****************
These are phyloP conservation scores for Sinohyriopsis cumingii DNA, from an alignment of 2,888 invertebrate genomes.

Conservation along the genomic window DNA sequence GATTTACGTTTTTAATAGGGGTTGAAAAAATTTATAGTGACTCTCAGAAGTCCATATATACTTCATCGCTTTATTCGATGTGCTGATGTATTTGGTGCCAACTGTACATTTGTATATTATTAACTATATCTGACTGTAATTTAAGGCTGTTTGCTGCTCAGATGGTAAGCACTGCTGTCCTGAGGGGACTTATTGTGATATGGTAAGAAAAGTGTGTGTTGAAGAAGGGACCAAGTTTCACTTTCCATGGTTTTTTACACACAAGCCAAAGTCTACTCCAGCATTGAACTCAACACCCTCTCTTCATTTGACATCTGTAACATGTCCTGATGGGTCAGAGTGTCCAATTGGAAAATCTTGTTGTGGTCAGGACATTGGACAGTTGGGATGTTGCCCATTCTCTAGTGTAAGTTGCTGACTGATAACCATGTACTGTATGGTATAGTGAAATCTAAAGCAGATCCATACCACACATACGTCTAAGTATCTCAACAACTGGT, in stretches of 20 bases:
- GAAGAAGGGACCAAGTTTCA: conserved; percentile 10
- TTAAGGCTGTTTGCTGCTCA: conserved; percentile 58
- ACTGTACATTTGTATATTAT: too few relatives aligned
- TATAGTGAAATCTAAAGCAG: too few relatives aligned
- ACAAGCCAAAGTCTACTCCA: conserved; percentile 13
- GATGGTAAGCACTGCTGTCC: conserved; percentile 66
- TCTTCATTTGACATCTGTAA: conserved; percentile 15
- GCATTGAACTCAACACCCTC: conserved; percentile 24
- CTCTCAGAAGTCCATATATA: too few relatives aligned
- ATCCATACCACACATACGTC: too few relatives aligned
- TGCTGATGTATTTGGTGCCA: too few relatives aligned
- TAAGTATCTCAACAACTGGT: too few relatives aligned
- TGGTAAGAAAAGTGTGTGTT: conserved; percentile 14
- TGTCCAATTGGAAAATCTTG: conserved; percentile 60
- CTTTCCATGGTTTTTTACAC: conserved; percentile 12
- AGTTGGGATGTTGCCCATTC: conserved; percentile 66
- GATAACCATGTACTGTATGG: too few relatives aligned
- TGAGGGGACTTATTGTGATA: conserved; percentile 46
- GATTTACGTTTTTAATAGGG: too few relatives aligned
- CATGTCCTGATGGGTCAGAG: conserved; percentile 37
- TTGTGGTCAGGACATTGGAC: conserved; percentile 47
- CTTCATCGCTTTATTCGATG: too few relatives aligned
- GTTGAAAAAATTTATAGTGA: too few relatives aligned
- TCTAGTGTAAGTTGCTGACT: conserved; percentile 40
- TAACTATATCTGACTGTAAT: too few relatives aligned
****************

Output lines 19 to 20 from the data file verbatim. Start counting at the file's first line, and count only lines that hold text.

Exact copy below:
- GATAACCATGTACTGTATGG: too few relatives aligned
- TGAGGGGACTTATTGTGATA: conserved; percentile 46